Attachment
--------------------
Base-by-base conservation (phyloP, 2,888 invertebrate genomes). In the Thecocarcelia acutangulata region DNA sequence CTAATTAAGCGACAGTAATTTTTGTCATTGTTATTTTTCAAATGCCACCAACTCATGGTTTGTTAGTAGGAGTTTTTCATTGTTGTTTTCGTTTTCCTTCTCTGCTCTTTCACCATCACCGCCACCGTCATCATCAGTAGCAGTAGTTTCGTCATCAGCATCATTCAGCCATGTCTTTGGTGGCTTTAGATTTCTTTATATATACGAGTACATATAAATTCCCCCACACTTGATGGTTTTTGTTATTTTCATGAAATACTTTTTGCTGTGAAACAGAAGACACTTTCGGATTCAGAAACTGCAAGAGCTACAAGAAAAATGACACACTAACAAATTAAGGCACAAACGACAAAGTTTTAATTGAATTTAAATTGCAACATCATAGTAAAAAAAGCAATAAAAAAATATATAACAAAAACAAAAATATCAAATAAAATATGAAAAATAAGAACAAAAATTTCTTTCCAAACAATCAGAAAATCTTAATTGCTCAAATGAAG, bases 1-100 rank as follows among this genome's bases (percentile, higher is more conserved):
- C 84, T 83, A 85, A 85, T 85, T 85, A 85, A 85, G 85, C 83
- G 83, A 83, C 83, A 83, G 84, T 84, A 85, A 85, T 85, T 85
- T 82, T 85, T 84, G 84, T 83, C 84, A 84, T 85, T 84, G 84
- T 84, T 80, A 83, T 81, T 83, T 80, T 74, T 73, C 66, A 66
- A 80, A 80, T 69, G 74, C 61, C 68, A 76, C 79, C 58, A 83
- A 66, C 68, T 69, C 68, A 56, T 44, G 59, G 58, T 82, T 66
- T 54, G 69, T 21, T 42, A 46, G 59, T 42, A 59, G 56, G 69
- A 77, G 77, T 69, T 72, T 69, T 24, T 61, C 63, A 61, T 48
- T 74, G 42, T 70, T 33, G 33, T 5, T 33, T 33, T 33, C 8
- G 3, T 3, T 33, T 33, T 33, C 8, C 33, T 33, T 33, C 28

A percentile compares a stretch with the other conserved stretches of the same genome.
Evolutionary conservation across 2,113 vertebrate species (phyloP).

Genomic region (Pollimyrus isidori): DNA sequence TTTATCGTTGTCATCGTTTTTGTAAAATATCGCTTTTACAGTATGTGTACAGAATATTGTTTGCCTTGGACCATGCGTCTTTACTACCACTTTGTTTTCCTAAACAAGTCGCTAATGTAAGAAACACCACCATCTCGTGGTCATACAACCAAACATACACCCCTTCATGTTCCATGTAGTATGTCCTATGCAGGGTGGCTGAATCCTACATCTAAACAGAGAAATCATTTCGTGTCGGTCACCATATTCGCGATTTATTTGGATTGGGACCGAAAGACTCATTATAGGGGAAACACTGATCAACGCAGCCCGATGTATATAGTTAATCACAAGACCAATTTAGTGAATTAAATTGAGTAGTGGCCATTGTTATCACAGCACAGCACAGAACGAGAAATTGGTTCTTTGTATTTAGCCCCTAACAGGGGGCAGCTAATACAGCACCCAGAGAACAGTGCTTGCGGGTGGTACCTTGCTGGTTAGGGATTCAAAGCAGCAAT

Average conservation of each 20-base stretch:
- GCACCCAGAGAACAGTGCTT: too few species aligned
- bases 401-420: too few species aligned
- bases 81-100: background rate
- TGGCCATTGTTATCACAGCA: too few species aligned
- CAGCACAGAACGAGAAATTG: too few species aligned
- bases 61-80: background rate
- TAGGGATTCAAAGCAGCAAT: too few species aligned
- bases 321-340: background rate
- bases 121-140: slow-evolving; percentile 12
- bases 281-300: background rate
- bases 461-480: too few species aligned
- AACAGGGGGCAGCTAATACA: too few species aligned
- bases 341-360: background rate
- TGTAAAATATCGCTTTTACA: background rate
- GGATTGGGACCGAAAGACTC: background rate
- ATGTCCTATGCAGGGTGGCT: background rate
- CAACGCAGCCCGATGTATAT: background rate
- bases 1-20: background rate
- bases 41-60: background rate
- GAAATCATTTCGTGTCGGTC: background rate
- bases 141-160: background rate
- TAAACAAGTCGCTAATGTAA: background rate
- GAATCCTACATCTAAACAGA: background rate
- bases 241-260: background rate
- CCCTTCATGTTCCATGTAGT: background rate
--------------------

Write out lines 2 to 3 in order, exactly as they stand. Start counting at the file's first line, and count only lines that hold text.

- C 84, T 83, A 85, A 85, T 85, T 85, A 85, A 85, G 85, C 83
- G 83, A 83, C 83, A 83, G 84, T 84, A 85, A 85, T 85, T 85